Galapagos Cruise – Day 2: Santa Fe and South Plaza
Day 2 of our cruise saw us having moved overnight (most nights the boat moved for some portion of the night to ensure that we didn’t waste time during the day). This was mostly ok but there were a couple of fairly rough nights and we were there in the flat season.
We woke up in the morning at the small island of Santa Fe. Our morning excursion was to land on a small beach on the island and then walk a loop trail into the island.
The beach had a large number of sealions on it, with a few pups playing in the shallows. The sealions were very relaxed and allowed us to approach very closely – as long as you watch out for the bull who controls a harem of up to 30 females and can be a bit protective.
On the beach we found a dead baby turtle which never made it to the sea after hatching.
Once inland we were looking for the very rare Santa Fe Land Iguana. We saw one under the bushes by the side of the path and were considering ourselves very lucky. However as we moved down the path we kept seeing them, each successive one in a more photogenic place. By the end of the walk we didn’t believe our guides assertion that they were rare.
Once back on the boat after our land excursion it was time for a snorkelling trip in the bay of Santa Fe. The visibility wasn’t very good but there were a number of sealions ready to play which was fun.
Over lunch the boat moved to the small island of South Plaza where we had our second land excursion of the day. This was really about birds although there were lots of sealions and land iguanas about (the same species as on Santa Cruz).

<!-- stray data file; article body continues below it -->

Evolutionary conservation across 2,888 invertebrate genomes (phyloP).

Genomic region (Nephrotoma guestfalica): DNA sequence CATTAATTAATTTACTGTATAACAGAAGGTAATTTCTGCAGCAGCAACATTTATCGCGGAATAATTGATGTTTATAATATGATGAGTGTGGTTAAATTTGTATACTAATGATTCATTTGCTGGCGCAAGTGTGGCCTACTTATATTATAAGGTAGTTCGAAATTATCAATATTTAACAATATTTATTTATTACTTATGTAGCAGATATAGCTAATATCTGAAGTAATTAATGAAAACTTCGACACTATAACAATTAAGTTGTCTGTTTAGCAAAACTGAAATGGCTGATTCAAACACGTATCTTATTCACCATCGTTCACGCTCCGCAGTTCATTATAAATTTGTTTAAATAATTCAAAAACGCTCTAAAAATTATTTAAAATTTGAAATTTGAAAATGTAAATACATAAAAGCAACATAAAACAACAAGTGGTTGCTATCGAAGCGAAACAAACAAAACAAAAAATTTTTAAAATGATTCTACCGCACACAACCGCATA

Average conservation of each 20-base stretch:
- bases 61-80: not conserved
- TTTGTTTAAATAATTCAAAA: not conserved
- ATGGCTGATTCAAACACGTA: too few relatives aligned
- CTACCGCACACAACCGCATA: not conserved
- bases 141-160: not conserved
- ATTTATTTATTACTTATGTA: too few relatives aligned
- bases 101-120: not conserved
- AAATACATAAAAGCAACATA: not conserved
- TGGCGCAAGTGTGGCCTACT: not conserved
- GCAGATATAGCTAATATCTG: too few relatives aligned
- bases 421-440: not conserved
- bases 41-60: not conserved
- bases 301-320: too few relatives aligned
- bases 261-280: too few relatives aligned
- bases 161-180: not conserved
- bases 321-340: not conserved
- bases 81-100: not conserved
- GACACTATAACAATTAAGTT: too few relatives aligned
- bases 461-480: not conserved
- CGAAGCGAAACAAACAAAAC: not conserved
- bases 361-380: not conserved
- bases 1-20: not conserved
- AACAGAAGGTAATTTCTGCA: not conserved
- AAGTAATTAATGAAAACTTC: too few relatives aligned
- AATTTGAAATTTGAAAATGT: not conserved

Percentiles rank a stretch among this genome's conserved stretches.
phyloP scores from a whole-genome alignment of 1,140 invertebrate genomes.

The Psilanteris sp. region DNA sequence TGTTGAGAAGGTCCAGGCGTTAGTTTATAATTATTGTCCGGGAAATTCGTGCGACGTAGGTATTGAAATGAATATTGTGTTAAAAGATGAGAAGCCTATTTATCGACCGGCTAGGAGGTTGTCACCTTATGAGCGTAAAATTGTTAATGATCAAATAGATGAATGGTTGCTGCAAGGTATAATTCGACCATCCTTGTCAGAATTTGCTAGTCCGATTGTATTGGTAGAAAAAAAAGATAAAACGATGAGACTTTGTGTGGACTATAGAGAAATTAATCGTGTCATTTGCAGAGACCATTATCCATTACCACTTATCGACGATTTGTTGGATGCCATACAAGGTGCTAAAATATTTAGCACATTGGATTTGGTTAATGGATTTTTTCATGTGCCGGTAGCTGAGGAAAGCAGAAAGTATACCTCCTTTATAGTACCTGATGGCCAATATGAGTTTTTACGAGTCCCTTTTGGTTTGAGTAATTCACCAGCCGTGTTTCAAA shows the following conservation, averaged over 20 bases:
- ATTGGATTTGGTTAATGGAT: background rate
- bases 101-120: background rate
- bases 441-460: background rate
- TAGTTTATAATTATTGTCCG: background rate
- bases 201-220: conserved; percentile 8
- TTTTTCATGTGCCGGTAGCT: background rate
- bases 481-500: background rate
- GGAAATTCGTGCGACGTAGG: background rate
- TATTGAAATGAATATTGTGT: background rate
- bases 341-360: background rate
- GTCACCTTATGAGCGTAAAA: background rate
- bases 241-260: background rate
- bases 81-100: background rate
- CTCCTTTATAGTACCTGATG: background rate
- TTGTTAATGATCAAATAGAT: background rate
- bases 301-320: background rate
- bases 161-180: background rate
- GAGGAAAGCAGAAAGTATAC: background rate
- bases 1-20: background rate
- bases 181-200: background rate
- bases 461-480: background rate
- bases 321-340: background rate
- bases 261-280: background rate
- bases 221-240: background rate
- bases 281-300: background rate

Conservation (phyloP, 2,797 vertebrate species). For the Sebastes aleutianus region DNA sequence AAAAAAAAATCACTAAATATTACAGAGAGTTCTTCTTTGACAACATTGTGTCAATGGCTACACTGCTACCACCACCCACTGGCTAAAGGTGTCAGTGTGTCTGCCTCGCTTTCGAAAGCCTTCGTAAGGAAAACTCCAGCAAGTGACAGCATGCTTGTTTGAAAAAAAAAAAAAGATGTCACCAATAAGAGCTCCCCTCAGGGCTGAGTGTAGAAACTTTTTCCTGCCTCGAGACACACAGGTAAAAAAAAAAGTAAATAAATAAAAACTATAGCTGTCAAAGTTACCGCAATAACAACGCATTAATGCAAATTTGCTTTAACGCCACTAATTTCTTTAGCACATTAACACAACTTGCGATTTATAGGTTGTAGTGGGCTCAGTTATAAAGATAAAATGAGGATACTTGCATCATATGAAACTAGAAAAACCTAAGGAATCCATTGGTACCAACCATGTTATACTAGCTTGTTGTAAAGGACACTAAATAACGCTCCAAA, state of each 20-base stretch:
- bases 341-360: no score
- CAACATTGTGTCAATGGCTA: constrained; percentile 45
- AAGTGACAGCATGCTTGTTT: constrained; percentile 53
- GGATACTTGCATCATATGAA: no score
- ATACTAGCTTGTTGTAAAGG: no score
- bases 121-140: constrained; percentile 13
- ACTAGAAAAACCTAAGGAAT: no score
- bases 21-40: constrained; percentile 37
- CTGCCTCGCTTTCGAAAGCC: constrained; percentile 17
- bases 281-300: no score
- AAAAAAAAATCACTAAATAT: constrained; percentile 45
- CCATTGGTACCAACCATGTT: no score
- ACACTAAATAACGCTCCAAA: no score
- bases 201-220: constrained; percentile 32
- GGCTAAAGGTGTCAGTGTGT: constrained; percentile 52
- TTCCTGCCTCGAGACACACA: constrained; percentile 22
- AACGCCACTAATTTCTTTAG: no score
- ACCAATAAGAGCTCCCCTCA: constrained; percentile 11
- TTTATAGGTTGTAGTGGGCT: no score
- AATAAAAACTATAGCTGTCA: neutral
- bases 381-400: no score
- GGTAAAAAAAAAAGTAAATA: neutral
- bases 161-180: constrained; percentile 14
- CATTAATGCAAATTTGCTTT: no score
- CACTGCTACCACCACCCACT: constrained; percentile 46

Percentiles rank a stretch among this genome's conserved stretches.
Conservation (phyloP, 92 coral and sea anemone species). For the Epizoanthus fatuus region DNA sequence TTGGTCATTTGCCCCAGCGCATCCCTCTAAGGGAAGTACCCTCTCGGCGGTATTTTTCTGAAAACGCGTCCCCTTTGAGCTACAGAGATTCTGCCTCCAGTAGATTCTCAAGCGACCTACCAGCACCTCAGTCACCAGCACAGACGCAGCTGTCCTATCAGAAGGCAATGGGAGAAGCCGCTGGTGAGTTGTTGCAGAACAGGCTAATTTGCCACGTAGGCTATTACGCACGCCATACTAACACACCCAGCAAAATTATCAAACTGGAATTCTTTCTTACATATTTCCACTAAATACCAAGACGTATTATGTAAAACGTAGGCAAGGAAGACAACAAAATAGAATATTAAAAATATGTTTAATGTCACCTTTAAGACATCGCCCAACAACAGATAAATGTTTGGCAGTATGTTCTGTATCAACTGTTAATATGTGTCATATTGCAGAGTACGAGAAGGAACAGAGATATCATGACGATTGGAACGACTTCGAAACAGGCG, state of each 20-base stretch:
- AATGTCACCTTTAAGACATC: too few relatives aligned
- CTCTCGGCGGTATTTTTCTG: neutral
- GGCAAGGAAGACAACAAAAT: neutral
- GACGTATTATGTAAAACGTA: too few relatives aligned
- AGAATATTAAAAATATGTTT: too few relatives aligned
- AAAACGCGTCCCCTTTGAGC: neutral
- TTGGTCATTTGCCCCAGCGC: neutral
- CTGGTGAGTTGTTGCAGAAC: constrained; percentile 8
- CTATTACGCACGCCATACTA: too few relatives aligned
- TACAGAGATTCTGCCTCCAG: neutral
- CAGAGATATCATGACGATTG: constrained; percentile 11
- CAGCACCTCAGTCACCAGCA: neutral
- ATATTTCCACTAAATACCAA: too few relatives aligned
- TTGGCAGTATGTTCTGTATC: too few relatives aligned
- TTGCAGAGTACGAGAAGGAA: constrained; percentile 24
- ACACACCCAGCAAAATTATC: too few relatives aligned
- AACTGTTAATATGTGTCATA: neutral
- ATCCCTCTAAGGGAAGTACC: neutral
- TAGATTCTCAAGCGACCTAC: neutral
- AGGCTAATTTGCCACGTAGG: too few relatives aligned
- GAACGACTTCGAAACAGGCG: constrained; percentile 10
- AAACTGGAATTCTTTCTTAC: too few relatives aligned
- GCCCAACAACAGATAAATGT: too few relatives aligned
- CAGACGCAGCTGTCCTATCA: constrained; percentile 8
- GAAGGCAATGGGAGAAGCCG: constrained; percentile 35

As soon as we landed we discovered to land iguanas competing over a female. They were posturing – making themselves as big as possible – before a potential fight. However they can posture for hours so we didn’t see the actual fight.
On the sea cliffs on the back end of the island there was a riot of seabirds. There were large numbers of swallow tailed gulls but also fast moving Galapagos shearwaters and Magnificent frigate birds soaring overhead.
We were lucky enough to see a pair of swallow tailed gulls with a days old chick.
The chicks get big quickly and soon are as large as the parents although it still takes time for them to become self-sufficient.
High up on the cliffs at one end of the island is a colony for Bachelor Sea Lions who aren’t strong enough to challenge for females yet. The mock fight with each other to train their skills for one they feel they can compete.